BOALSBURG — The Pennsylvania Department of Conservation and Natural Resources introduced its five- to 10-year recreation plan for Rothrock State Forest after a two-year study determined the best way to manage a trail system that is heavily used in areas closest to State College.
The study was conducted by Jeremy Wimpey, of Applied Trail Research, and Scott Linenburger, of Kay-Linn Enterprises, for DCNR. DCNR's stated goal is to balance conservation, forestry, stewardship and recreational goals and improve management of moderate- to high-intensity portions of the forest.
Wimpey, along with DCNR district manager Mark Potter, addressed a crowd at the Boalsburg Firehall on July 10 to discuss the study and the 10-year plan moving forward.
“The district started working with them (Applied Trail Research) about two years ago, and we saw the need for some long-term recreational planning on the state forest," said Potter. "For years, we have been making improvements kind of piecemeal, and looking long-term we felt it would be beneficial, not only for the state forest but for the clubs and organizations that we are working with, to come up with a long-term plan so everyone knows what we are moving toward.”
Wimpey said the study looked at physical sustainability, social sustainability and managerial sustainability, with the understanding this is a trail system that people love and use often.
“The classic focus has really looked at that physical sustainability. How robust is the trail? Does it hold up to the amount of use or the amount use that is occurring on it? We look at that, but we also look at social sustainability, which means is it meeting the needs and desires of the user community, in this case a really diverse and intense user community coming out of Happy Valley and State College,” said Wimpey. “Are we providing them access to the areas they want to go to?”
Wimpey said the study broke up the section of Rothrock State Forest from Route 26 to Route 322 into five different regions, and assessed the trail usage rates and the environmental impact of the trails in the region. The five regions are Galbraith-Shingletown, Mussers-Whipple, Greenwood, Coopers-Coylers Lake and a wild area in the middle of these areas. Wimpey said his team, comprised of graduate students from Virginia Tech and Penn State, looked for feedback from hikers, mountain, bikers, trail runners and equestrian users of the trail while also conducting field studies of the area.
The study found that the area is slated as low-density usage, but is used at a much higher density than that, especially in the Galbraith-Shingletown area, where there is heavy traffic.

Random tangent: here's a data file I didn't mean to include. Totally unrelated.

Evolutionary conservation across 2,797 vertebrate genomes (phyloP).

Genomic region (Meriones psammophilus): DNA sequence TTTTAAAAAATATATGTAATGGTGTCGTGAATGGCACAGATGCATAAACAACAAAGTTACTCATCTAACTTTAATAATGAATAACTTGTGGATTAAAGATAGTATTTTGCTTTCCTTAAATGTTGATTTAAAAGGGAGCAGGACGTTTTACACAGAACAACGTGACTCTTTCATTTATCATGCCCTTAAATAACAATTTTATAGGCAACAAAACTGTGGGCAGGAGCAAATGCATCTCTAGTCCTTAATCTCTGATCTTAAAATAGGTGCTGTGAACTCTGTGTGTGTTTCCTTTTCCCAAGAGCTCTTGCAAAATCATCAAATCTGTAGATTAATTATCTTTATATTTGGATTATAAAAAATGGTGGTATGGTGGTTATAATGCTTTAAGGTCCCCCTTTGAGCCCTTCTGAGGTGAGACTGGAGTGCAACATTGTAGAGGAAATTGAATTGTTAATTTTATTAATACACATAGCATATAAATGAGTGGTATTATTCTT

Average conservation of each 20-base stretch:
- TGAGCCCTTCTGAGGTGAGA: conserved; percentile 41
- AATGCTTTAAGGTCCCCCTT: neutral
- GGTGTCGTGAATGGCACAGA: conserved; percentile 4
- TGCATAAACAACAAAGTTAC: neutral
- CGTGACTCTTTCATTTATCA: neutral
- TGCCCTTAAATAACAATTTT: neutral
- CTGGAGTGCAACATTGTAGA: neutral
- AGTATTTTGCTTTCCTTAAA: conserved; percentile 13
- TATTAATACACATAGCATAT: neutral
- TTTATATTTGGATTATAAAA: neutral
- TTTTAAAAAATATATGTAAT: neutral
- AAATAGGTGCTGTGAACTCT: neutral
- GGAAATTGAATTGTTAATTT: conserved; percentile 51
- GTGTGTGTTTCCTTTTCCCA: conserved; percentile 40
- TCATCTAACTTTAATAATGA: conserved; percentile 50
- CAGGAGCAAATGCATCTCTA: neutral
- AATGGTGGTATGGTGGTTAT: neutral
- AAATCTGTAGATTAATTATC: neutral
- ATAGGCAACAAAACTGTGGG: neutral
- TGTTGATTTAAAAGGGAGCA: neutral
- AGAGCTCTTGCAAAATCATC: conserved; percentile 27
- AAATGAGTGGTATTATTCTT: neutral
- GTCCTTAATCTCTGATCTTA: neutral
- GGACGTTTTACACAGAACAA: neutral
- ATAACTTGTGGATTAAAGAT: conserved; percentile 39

The Galbraith-Shingletown area has the closest trail heads to State College, near Tussey Mountain and at Shingletown Gap. The plan looks to cut trails in the Galbraith-Singletown area by 10 percent and add 110 percent more trails to the Mussers-Whipple area.
Wimpey said the recommendation is to encourage more people to use the new trails located in the Musser-Whipple, so there is less use in the Galbraith-Shingletown area. Wimpey also said that the elimination of some of the fall line trails that go straight up the mountain in the area will be replaced by more sustainable trails that will lead to less erosion. Many trails in the Galbraith-Shingletown region and the Greenwood region fall under this category.
Wimpey said he understands that many hikers and trail runners like these types of trails because they provide that “gut-punch” level of effort to climb up, but he said they are not sustainable due to erosion. He also said no trails will be eliminated that provide access to an area without first supplying a replacement trail.
Potter said the plan would be to roll out these changes slowly as part of a five- to 10-year plan, but some trails that are not used will be closed sooner rather than later. He said his small team of forest rangers, with limited funding, cannot maintain the trail system, and he hopes that the plan will bring people together in the community to work on the plan moving forward.
“We would often get different groups wanting different things for the trails and asking about different trails that they like. We wanted this plan so we can get together and actually get something done,” said Potter. “Now, we have a plan.”
Recently, the Friends of Rothrock State Forest was created as such a group. Friends of Rothrock chairman Dan Trew was at the meeting, and he encouraged those who have an interest in the trail system to reach out and become part of the group.
“They are going to be a key to solicit continuity among the trail users and recreational groups,” said Potter. Interested parties can learn more about the group on their website, www.friendsofrothrock.org.
The study and recommendations can be found on the DCNR webpage, www.docs.dcnr.pa.gov.